I admire there efforts and determination to make one post every thirty minutes for 24 hours. Trust me, if you think blogging, or even writing for that matter, is hard, you haven’t experienced Blogathon.

Also, if you feel like you want to contribute, think about making a donation to any of the bloggers and their charity of choice. Comments are great, but the real reason these people are sacrificing their weekend to blog nearly nonstop is to raise money for a good cause. It’s not just for the sake of being geeky.

CommonCraft: Blogs in Plain English

I had the extreme pleasure of meeting Lee LeFever at NorthernVoice last year, and he has since taken his endeavors with online communities to new levels along with his wife, Sachi. They’ve been producing a series of videos to help explain technologies of today’s internet for those who like simple explanations in plain english, such as wikis, social networking, and social bookmarking.

In the video below, CommonCraft looks to help explain what blogs are in plain english, helping those who have little to no knowledge about the medium. It’s a good watch for those who have a simple, basic idea about what blogs are, and the topic is a good one to follow my recent post about blogging as a medium in general.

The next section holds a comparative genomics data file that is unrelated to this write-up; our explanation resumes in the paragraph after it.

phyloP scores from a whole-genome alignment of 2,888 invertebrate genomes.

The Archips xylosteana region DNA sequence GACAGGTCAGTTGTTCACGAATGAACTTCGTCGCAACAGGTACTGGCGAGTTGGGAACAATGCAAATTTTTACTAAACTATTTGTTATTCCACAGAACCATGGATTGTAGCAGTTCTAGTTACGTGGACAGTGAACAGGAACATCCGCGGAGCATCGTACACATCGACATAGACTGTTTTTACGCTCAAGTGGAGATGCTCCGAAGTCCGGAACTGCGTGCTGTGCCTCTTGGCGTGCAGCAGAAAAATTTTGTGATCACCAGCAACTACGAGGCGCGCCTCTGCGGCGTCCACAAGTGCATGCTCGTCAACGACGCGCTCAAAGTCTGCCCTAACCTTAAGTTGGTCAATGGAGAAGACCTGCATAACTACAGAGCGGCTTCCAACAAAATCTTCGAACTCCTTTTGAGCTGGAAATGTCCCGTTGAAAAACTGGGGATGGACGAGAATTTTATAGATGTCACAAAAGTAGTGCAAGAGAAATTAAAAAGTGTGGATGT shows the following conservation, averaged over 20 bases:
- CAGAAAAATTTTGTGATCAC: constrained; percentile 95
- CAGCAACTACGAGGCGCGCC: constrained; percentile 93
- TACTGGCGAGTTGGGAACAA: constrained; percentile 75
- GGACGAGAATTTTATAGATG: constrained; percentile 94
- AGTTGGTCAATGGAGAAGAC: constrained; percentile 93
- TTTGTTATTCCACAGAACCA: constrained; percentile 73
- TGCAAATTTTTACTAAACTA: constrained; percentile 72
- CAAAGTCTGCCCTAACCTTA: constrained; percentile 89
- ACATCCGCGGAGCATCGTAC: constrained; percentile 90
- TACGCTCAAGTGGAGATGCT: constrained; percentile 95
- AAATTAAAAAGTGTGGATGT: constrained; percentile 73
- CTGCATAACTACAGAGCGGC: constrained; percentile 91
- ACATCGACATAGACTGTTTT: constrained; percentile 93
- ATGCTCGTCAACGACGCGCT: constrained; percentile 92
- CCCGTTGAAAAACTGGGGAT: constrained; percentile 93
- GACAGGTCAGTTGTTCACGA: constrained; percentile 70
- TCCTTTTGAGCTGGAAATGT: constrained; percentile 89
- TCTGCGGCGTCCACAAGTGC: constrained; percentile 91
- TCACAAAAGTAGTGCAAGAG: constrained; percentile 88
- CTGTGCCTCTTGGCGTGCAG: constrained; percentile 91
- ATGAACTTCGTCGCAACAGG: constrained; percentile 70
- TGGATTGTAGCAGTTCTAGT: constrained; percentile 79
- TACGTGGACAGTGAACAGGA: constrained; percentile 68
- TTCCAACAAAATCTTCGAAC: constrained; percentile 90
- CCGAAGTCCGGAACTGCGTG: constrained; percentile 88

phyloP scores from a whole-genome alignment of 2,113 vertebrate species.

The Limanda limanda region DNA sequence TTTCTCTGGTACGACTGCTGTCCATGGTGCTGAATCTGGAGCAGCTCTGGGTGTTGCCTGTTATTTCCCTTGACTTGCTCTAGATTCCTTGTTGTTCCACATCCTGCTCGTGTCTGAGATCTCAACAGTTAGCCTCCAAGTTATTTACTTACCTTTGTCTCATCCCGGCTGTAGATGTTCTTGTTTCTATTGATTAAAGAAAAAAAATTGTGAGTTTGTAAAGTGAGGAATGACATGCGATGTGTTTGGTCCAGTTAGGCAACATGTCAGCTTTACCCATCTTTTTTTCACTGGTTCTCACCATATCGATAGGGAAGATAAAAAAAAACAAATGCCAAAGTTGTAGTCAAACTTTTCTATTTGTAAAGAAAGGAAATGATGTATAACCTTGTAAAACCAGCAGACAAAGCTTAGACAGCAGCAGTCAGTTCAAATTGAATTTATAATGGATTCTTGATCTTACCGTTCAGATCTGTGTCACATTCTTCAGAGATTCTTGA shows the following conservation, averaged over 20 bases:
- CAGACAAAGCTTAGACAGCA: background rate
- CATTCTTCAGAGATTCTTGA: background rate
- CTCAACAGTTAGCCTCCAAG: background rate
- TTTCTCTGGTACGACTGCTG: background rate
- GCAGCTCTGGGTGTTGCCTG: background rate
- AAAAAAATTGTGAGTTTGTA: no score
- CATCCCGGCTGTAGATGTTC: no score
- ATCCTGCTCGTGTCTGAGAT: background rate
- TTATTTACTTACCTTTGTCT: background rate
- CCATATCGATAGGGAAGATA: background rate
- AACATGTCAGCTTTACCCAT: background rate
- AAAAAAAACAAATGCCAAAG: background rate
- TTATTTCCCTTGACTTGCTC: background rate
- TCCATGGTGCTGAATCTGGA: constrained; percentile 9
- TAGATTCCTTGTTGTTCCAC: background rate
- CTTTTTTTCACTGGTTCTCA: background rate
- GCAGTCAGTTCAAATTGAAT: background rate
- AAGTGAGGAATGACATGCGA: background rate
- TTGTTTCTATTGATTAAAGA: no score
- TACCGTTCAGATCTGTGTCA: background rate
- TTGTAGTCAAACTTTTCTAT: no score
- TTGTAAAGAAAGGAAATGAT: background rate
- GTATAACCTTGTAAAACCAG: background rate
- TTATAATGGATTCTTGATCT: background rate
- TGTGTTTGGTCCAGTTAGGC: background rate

Where blogging fits in with traditional media

I was having a conversation with a co-worker the other day about how new media and blogging interacts with today’s, traditional media. Fascinating topics for discussion, I know, but the interesting fact is that we are two people who currently work in the realms of radio broadcasting. Obviously, I’m a proponent of the medium, and the other person is one who is hesitant.

NV07 - Blogging 101 #2 It broke down to the way bloggers and those who read blogs will hold such truth and validity with everything that is put into the blogosphere. I had to agree that it is concerning, if not scary, how this can be true is some circumstances. However, I also reminded her that there are those people who will do nothing but rely on mainstream media, paying attention to only certain outlets. Of course, the easy examples of this would be someone who only watches FoxNews opposed to the variety of TV news outlets that are available to most cable television subscribers.

They had a tough time disputing that, so I broke down my thought on this premise even further. I explained how it should be our job, as bloggers, to instill an element of checks and balances upon traditional media so that many viewpoints and aspects to a story can be examined, if not built upon.